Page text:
Any successor language to Haskell will have support for both strict and lazy functions. So the question then is: what’s the default, and how easy is it to get to these things?

How do you mix them together? But on balance yes, I’m definitely very happy with using the lazy approach, as that’s what made Haskell what it is and kept it pure.

RM:
Tell me about Haskell’s unofficial slogan: avoid success at all costs. What’s the origin of it?
SPJ:
I mentioned this at a talk I gave about Haskell a few years back and it’s become quite widely quoted. When a language becomes too well known, or too widely used and too successful – certainly being adopted by Microsoft means such a thing – suddenly you can’t change anything anymore. You get caught and spend ages talking about things that have nothing to do with the research side of things. Success is great, but it comes at a price.

I’m primarily a programming language researcher, so the fact that Haskell has up to now been used for just university types has been ideal. Now it’s used a lot in industry but typically by people who are generally flexible, and they are a generally a self selected rather bright group. What that means is that we could change the language and they wouldn’t complain. Now, however, they’re starting to complain if their libraries don’t work, which means that we’re beginning to get caught in the trap of being too successful.

RM:
Ah, you mentioned Microsoft, what was it that attracted you to Microsoft Research and how has that affected your work with Haskell?
SPJ:
I’d been working in universities for about 17 years, and then I moved to Microsoft. I enjoyed working at universities a lot, but Microsoft was an opportunity to do something different. I think it’s a good idea to have a change in your life every now and again. It was clearly going to be a change of content, but I enjoyed that change.

Microsoft has a very open attitude to research, and that’s one of those things I got very clear before we moved. They hire good people and pretty much turn them loose. I don’t get told what to do, so as far as my work on Haskell or GHC or research generally is concerned, the main change with moving to Microsoft was that I could do more of it, as I wasn’t teaching or going to meetings etc. And of course all of those things were losses in a way and the teaching had its own rewards.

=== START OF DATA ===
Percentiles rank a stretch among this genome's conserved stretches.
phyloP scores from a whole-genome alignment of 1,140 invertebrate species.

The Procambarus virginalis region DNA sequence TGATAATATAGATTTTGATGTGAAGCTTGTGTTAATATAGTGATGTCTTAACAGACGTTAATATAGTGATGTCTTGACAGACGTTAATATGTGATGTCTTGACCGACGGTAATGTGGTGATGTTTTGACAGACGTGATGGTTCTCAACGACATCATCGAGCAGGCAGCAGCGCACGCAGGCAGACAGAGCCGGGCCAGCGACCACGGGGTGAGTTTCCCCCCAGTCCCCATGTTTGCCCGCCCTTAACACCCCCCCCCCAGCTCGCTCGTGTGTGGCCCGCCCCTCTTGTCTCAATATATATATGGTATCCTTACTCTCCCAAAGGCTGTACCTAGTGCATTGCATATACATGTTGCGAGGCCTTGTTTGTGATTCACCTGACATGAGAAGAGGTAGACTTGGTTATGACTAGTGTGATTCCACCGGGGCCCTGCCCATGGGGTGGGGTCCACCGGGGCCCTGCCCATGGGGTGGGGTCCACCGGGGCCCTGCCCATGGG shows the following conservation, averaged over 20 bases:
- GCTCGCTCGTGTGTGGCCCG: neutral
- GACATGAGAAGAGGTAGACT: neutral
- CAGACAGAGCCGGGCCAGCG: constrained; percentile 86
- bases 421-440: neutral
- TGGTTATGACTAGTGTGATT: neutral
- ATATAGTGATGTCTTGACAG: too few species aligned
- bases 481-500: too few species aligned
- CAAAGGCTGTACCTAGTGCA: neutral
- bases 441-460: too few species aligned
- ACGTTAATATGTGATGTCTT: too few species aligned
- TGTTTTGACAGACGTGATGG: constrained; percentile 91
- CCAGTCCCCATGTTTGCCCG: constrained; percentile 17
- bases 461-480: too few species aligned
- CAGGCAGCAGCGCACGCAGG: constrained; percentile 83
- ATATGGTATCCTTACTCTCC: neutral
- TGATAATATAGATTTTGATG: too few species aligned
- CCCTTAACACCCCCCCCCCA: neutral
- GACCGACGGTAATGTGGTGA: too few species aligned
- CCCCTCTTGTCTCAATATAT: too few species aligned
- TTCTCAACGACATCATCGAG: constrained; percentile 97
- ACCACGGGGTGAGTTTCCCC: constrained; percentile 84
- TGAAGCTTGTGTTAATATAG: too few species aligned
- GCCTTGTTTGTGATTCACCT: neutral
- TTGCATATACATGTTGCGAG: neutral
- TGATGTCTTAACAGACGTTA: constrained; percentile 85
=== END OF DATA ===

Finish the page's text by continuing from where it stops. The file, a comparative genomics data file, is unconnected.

RM:
Is the recruitment by Microsoft of leading academic Computer Scientists a symptom of the inadequacy of Universities as environments for cutting edge research?
SPJ:
I don’t think so.  Universities are rich communities stuffed with interesting and diverse people, and lots of bright students.  An industrial research lab allows you to be more single-minded, to be sure, but many people actively enjoy teaching students and participating in the diversity of a university environment. And it’s very important that students are taught by leading researchers.
RM:
Okay let’s get back to Haskell. The language has a basic module system but it’s not a state of the art module system, is it? Was it a conscious decision to avoid tackling that?
SPJ:
Yes it was a conscious decision.  We wanted to solve one problem well, rather than three problems badly. We thought for the bits that weren’t the main focus, such as the module system, we’d do something straightforward that was known to work, even if it wasn’t as sophisticated as it could get. You only have so much brain capacity when you’re designing a language, and you have to use it – you only have so much oxygen to get to the top of the mountain. If you spend it on too many things, you don’t get to the top!
RM:
Were the modules the only main elements you decided not to tackle?
SPJ:
Another minor thing was records. Haskell has a very simple record system, and there are lots of more complicated record systems about. It’s a rather complicated design space. Record systems are a place where there’s a lot of variation and it’s hard to know which is best. So again, we chose something simple.

People sometimes complain and say ‘I want to do this obviously sensible thing, and Haskell doesn’t let me do it.’ And we have to say, well, that was a place we chose not to invest effort in. It’s usually not fundamental however, in that you can get around it in some other way. So I’m not unhappy with that. It was the economic choice that we made.